BY EDITOR’S NEWS DESK STAFF
Bulletin of the Atomic Scientists moves the doomsday clock one minute closer to midnight.
11 January 2012
(STARpod.org) — Doomsday is another minute closer, according to The Bulletin of the Atomic Scientists.
The Doomsday Clock, which “conveys how close humanity is to catastrophic destruction,” is now five minutes from “the figurative midnight.”
“Faced with inadequate progress on nuclear weapons reduction and proliferation, and continuing inaction on climate change, the Bulletin of the Atomic Scientists (BAS) announced today that it has moved the hands of its famous ‘Doomsday Clock’ to five minutes to midnight,” according to a BAS press release.
Reasons given for the gloomy assessment of the future included nuclear issues and global climate change.
“Obstacles to a world free of nuclear weapons remain. Among these are disagreements between the United States and Russia about the utility and purposes of missile defense, as well as insufficient transparency, planning, and cooperation among the nine nuclear weapons states to support a continuing drawdown … The potential for nuclear weapons use in regional conflicts in the Middle East, Northeast Asia, and particularly in South Asia is also alarming.”
In addition to the threat from nuclear weapons, The Bulletin notes that the peaceful use of nuclear energy has come into question, following the Fukushima reactor crisis in 2011.
An especially gloomy assessment was given for climate change due to changes in the Earth’s atmosphere.
“The global community may be near a point of no return,” and unless there is major progress on alternatives to carbon energy production, “the world is doomed to a warmer climate, harsher weather, droughts, famine, water scarcity, rising sea levels, loss of island nations, and increasing ocean acidification.”
The Doomsday Clock has been reset numerous times since it first appeared in 1947.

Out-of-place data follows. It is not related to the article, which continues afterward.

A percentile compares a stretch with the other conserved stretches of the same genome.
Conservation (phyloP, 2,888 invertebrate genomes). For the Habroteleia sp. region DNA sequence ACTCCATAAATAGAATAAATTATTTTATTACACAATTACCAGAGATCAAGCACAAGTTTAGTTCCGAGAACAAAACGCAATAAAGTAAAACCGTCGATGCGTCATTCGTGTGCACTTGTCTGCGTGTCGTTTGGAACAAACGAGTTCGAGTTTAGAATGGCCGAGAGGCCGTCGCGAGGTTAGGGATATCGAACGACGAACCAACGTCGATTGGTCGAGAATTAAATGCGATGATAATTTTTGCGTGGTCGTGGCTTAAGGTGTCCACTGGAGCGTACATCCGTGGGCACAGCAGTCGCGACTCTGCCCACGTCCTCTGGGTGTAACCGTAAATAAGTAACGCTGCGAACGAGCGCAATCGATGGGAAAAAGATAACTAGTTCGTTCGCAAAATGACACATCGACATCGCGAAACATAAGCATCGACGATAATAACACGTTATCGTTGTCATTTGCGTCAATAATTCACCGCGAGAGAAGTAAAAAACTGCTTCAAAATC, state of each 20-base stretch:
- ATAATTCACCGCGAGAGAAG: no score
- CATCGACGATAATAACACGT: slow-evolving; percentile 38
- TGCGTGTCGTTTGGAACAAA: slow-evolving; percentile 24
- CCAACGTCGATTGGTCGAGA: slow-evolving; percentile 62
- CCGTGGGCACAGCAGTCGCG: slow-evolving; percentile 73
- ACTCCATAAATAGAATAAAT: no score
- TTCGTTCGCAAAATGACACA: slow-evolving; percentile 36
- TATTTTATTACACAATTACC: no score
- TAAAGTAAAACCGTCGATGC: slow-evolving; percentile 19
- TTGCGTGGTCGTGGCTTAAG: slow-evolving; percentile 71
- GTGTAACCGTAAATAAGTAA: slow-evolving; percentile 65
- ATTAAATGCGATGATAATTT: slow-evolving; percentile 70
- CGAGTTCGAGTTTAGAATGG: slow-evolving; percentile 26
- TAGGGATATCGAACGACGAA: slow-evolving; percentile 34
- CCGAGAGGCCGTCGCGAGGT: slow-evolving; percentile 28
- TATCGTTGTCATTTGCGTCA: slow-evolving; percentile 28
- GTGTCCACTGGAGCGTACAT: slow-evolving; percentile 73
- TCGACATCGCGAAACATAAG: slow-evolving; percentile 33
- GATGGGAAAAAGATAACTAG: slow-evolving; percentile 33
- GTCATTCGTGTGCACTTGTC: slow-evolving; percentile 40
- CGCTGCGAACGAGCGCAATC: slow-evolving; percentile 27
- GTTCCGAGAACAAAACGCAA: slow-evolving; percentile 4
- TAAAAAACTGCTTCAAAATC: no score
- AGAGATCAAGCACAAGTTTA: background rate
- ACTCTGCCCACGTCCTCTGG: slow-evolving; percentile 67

- The clock was set at three minutes to doomsday in 1949 after President Harry Truman announced the Soviet Union had tested their first atomic weapon.
- The clock moved only two minutes from doomsday in 1953, following the development of the far more destructive hydrogen bomb.
- The clock was set back to 12 minutes from doomsday following the Partial Test Ban Treaty between the U.S. and the Soviet Union in 1963.
- Five years later, increasing world conflicts and the addition of China and France to the nuclear weapons club moved the hand ahead five minutes, but a year later, in 1969, the signing of the Nuclear Non-Proliferation Treaty set the clock hand to ten minutes to midnight.
- The signing of the Strategic Arms Limitation Treaty and the Anti-Ballistic Missile Treaty moved the hand back another two minutes in 1972.
- The addition of India to the nuclear armed states moved the clock nine minutes from midnight in 1974.
- Increasing tensions between the superpowers in the early 1980s following the invasion of Afghanistan by the Soviet Union pushed the clock to only four minutes to doomsday. The U.S. announcement of a Star Wars missile defense system in 1984 set the clock within three minutes of the end of the world, approaching the two minute record in 1953.
- Improving relations between the superpowers in the late 1980s leads to the signing of the Intermediate-Range Nuclear Forces Treaty. The Doomsday Clock is again set back, this time to six minutes. The breakup of the Soviet Union pushes the clock further back, and with the end of the cold war the clock reaches 17 minutes from doomsday in 1991.
- The retreat was short lived as concerns about a potential nuclear crisis between India and Pakistan, nuclear weapons development in North Korea, and the potential for a loose nuke terrorist attack bring the clock hand ever closer to midnight. By 2005, the clock had moved only five minutes from doomsday.
- A brief moment of optimism in 2010 set the clock at six minutes. Hopes faded once again as little progress had been made on the core issues of nuclear weapons proliferation, danger from catastrophic damage to nuclear power plants and disruption of the global climate.
The Bulletin of the Atomic Scientists explained their decision: “Two years ago, it appeared that world leaders might address the truly global threats that we face. In many cases, that trend has not continued or been reversed.”
Copyright © 2012 STARstream Research — All rights reserved.